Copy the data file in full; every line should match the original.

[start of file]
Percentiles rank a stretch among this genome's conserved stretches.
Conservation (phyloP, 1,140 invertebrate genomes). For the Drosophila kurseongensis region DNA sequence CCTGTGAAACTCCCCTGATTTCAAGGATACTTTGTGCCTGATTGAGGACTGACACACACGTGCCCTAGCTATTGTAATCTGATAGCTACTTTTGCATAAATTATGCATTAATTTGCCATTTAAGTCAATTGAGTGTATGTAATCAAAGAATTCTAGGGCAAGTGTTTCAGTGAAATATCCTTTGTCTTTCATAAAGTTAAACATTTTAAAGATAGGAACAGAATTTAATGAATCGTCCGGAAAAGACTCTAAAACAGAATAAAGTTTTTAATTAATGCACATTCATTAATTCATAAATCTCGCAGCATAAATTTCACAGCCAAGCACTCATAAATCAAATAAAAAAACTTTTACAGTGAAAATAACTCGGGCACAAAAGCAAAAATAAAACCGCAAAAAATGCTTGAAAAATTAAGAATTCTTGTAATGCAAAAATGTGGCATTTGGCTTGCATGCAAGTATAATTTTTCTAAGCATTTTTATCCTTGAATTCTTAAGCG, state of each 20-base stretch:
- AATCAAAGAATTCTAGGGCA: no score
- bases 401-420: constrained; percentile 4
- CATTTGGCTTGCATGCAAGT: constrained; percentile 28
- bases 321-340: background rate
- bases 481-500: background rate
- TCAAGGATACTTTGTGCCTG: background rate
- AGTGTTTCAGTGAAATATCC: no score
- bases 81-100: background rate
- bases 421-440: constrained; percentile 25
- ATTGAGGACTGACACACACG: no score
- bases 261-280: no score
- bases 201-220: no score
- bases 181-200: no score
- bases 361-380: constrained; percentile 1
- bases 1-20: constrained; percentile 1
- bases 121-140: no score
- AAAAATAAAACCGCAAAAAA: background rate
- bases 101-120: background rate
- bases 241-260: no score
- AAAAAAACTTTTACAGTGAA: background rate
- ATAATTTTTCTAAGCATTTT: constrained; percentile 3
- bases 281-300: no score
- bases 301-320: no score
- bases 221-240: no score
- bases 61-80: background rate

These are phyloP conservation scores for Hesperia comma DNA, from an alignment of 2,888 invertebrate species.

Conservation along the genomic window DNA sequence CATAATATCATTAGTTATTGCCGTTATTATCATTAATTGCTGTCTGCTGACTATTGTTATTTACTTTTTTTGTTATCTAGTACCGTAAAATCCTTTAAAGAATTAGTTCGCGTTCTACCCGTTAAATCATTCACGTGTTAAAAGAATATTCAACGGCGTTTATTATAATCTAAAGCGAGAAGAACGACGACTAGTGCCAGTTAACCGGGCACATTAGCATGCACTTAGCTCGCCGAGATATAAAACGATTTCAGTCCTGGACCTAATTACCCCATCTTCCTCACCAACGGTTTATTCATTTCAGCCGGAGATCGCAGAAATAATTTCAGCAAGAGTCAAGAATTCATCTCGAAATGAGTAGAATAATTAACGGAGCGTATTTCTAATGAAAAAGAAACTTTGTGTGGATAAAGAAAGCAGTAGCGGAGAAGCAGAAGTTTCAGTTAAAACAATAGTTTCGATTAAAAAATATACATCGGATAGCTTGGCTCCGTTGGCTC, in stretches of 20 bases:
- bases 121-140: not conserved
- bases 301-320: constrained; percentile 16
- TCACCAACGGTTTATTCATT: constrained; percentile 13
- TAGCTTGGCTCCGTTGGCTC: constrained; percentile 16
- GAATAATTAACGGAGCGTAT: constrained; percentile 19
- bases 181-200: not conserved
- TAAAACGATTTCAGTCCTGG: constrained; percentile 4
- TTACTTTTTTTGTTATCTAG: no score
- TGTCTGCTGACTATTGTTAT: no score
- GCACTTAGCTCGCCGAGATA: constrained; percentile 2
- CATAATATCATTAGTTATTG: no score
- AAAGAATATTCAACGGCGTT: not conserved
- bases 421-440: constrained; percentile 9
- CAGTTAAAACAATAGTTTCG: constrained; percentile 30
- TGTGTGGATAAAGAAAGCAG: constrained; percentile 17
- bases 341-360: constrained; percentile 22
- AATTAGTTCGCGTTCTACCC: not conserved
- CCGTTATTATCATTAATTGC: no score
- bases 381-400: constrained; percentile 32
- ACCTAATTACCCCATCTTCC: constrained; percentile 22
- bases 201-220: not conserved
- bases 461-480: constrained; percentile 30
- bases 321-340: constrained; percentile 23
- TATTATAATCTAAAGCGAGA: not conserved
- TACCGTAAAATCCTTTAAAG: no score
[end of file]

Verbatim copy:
Percentiles rank a stretch among this genome's conserved stretches.
Conservation (phyloP, 1,140 invertebrate genomes). For the Drosophila kurseongensis region DNA sequence CCTGTGAAACTCCCCTGATTTCAAGGATACTTTGTGCCTGATTGAGGACTGACACACACGTGCCCTAGCTATTGTAATCTGATAGCTACTTTTGCATAAATTATGCATTAATTTGCCATTTAAGTCAATTGAGTGTATGTAATCAAAGAATTCTAGGGCAAGTGTTTCAGTGAAATATCCTTTGTCTTTCATAAAGTTAAACATTTTAAAGATAGGAACAGAATTTAATGAATCGTCCGGAAAAGACTCTAAAACAGAATAAAGTTTTTAATTAATGCACATTCATTAATTCATAAATCTCGCAGCATAAATTTCACAGCCAAGCACTCATAAATCAAATAAAAAAACTTTTACAGTGAAAATAACTCGGGCACAAAAGCAAAAATAAAACCGCAAAAAATGCTTGAAAAATTAAGAATTCTTGTAATGCAAAAATGTGGCATTTGGCTTGCATGCAAGTATAATTTTTCTAAGCATTTTTATCCTTGAATTCTTAAGCG, state of each 20-base stretch:
- AATCAAAGAATTCTAGGGCA: no score
- bases 401-420: constrained; percentile 4
- CATTTGGCTTGCATGCAAGT: constrained; percentile 28
- bases 321-340: background rate
- bases 481-500: background rate
- TCAAGGATACTTTGTGCCTG: background rate
- AGTGTTTCAGTGAAATATCC: no score
- bases 81-100: background rate
- bases 421-440: constrained; percentile 25
- ATTGAGGACTGACACACACG: no score
- bases 261-280: no score
- bases 201-220: no score
- bases 181-200: no score
- bases 361-380: constrained; percentile 1
- bases 1-20: constrained; percentile 1
- bases 121-140: no score
- AAAAATAAAACCGCAAAAAA: background rate
- bases 101-120: background rate
- bases 241-260: no score
- AAAAAAACTTTTACAGTGAA: background rate
- ATAATTTTTCTAAGCATTTT: constrained; percentile 3
- bases 281-300: no score
- bases 301-320: no score
- bases 221-240: no score
- bases 61-80: background rate

These are phyloP conservation scores for Hesperia comma DNA, from an alignment of 2,888 invertebrate species.

Conservation along the genomic window DNA sequence CATAATATCATTAGTTATTGCCGTTATTATCATTAATTGCTGTCTGCTGACTATTGTTATTTACTTTTTTTGTTATCTAGTACCGTAAAATCCTTTAAAGAATTAGTTCGCGTTCTACCCGTTAAATCATTCACGTGTTAAAAGAATATTCAACGGCGTTTATTATAATCTAAAGCGAGAAGAACGACGACTAGTGCCAGTTAACCGGGCACATTAGCATGCACTTAGCTCGCCGAGATATAAAACGATTTCAGTCCTGGACCTAATTACCCCATCTTCCTCACCAACGGTTTATTCATTTCAGCCGGAGATCGCAGAAATAATTTCAGCAAGAGTCAAGAATTCATCTCGAAATGAGTAGAATAATTAACGGAGCGTATTTCTAATGAAAAAGAAACTTTGTGTGGATAAAGAAAGCAGTAGCGGAGAAGCAGAAGTTTCAGTTAAAACAATAGTTTCGATTAAAAAATATACATCGGATAGCTTGGCTCCGTTGGCTC, in stretches of 20 bases:
- bases 121-140: not conserved
- bases 301-320: constrained; percentile 16
- TCACCAACGGTTTATTCATT: constrained; percentile 13
- TAGCTTGGCTCCGTTGGCTC: constrained; percentile 16
- GAATAATTAACGGAGCGTAT: constrained; percentile 19
- bases 181-200: not conserved
- TAAAACGATTTCAGTCCTGG: constrained; percentile 4
- TTACTTTTTTTGTTATCTAG: no score
- TGTCTGCTGACTATTGTTAT: no score
- GCACTTAGCTCGCCGAGATA: constrained; percentile 2
- CATAATATCATTAGTTATTG: no score
- AAAGAATATTCAACGGCGTT: not conserved
- bases 421-440: constrained; percentile 9
- CAGTTAAAACAATAGTTTCG: constrained; percentile 30
- TGTGTGGATAAAGAAAGCAG: constrained; percentile 17
- bases 341-360: constrained; percentile 22
- AATTAGTTCGCGTTCTACCC: not conserved
- CCGTTATTATCATTAATTGC: no score
- bases 381-400: constrained; percentile 32
- ACCTAATTACCCCATCTTCC: constrained; percentile 22
- bases 201-220: not conserved
- bases 461-480: constrained; percentile 30
- bases 321-340: constrained; percentile 23
- TATTATAATCTAAAGCGAGA: not conserved
- TACCGTAAAATCCTTTAAAG: no score